Later — many years later — I learned that even back then, the allegations of what was delicately euphemized as “inappropriate behavior” by Yoder were already an open secret, widely circulated and widely known. But I hadn’t known because I wasn’t someone who could be trusted to be told.

I was, rather, very much exactly the sort of person who could not be trusted and could not be told. Because I worked for Evangelicals for Social Action and for Ron Sider. I was, that is to say, a pro-lifer and an anti-abortionist — an adamant advocate of the assertion that women could not be trusted and must not be trusted. Trusting women, we insisted, was the source of the greatest moral evil of our time and we were unwaveringly committed to changing American law to ensure that such unworthy-of-trust women were legally forbidden to make decisions for themselves. Emphasizing the inconstancy and untrustworthiness of women was, for us, a moral obligation and a spiritual obligation. It was our identity.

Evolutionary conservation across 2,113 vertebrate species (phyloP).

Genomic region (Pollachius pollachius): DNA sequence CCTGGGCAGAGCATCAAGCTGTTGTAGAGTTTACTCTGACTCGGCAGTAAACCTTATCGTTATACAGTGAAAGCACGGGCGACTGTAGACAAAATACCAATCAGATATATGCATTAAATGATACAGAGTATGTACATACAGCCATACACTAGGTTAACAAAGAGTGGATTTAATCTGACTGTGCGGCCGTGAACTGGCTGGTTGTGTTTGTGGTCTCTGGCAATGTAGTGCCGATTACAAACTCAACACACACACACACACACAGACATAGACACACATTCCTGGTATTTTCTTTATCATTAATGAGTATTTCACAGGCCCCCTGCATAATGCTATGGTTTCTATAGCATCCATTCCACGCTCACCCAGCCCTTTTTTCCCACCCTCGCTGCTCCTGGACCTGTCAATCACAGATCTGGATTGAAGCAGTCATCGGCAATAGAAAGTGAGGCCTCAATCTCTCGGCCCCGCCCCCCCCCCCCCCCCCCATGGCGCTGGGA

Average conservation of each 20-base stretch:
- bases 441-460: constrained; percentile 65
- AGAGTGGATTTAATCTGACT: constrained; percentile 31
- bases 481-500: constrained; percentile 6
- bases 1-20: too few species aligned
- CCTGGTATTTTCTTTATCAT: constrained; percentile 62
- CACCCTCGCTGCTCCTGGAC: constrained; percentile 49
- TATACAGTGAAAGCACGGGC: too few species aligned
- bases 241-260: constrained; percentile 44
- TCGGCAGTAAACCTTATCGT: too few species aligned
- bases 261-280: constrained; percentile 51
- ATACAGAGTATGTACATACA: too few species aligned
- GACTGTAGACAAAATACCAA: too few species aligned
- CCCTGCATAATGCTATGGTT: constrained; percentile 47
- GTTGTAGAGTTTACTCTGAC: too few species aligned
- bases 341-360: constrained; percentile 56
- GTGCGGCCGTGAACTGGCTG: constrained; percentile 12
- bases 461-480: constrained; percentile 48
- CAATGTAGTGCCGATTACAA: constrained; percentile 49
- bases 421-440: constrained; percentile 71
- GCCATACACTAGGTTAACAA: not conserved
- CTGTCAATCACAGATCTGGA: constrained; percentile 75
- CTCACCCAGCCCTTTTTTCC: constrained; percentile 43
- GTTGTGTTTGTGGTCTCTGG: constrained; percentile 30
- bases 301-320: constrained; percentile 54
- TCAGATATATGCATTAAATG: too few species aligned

We wouldn’t have put it like that, but just because we didn’t fully understand what we were saying didn’t mean we weren’t saying it.

And so, even though many people at that point knew that Yoder was a rapist, I was not one of those people. I was not someone capable of hearing that or of knowing that.

So I drove that warped predator to the airport. I opened the door for him and carried his bags and I thanked him for the privilege.

Six degrees of separation? That sick bastard was in my passenger seat. And I didn’t know because I was too busy loudly proclaiming that I was just exactly the sort of man who couldn’t be trusted with knowing.